The astute will immediately perceive the problem with my analysis. Reckless businessmen and inept government bureaucrats are not going to do less just because you would like them to cause less harm. They will still overstretch, overpromise, and indulge ambitions that cannot be realized in practice. They will continue to underestimate the cost of security for the same reason they underestimate the cost of everything, even though we already know all about the psychological factors that cause projects to overrun and budgets to be exceeded, time after time, again and again. Incompetents are not going to retire from the workplace just because you would like them to.

There are fields of endeavor where the inability to do a job correctly means others can prevent you from doing it at all. Consider the need to protect food from being tainted, or the safety of people who work with heavy machinery. Governments give themselves the power to close down businesses that pose a threat to the health of others. Now compare these powers to those exercised to maintain cybersecurity. Even if some will increase spending on cybersecurity because they understand the need to do so, there will be others who want to compete even though it means they will have to cut corners and put everybody at risk. Governments are not proactively closing those businesses down. At best, they are waiting for a rare case where the blame is so obvious that they can levy a hefty punishment. But fining a business for a data breach that affects millions of people is no more reassuring than being told there will later be repercussions if you are poisoned by the food you eat.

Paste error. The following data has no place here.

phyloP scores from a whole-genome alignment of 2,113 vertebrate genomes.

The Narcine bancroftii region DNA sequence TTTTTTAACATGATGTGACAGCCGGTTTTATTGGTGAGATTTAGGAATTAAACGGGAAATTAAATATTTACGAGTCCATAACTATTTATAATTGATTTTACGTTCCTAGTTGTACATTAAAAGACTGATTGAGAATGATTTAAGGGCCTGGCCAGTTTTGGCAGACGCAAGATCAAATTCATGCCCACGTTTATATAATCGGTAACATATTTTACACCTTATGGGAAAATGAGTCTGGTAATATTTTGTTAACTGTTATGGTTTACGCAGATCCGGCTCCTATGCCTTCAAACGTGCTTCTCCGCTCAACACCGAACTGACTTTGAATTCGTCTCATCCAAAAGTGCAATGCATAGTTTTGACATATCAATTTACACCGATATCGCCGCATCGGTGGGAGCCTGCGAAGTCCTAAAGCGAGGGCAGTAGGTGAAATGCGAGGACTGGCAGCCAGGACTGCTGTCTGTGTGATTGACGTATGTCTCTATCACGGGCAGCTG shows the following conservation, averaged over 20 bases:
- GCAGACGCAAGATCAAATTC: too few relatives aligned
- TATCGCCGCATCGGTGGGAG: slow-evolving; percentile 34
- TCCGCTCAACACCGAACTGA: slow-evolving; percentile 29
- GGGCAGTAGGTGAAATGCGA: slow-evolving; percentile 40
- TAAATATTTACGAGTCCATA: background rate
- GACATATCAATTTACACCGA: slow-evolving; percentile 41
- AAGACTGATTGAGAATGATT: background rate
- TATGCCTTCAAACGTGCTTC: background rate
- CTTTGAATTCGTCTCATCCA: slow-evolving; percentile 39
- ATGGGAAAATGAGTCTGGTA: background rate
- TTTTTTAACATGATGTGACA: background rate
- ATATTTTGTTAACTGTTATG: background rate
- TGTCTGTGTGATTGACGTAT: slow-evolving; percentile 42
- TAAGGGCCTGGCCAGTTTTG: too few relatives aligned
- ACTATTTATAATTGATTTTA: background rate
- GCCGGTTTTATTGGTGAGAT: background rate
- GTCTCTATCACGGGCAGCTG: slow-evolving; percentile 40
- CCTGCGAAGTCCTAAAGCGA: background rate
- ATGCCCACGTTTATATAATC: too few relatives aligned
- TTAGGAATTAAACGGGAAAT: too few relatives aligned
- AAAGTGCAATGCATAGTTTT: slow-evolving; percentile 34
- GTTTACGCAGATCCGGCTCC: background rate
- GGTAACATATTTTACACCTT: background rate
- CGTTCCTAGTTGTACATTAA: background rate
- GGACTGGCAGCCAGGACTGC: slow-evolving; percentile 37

Farmers work for low margins and are subject to many regulations. Contrast that with the world of unicorns. Our society literally labels the most successful start-ups with the name of a mythical creature whose existence was the subject of an elaborate scam perpetuated for hundreds of years. People used to think horned horses were real. Books were written about the power of unicorn horns to purify food. The reality was that Viking traders during the Middle Ages would sell the horns of narwhals to credulous Europeans living to their South whilst never revealing that the horns came from a kind of whale, not a kind of horse. Our society is in a similar state of delusion about cybersecurity. People are going to keep buying and selling cybersecurity even when the content is a lie and the results can only disappoint. Now we will fool ourselves into believing mantras like ‘security by design’ really will purify the most rancid and wretched of endeavors. We will do this because we lack the maturity to prevent the inception of mistakes, so must keep suffering them before we can learn from them.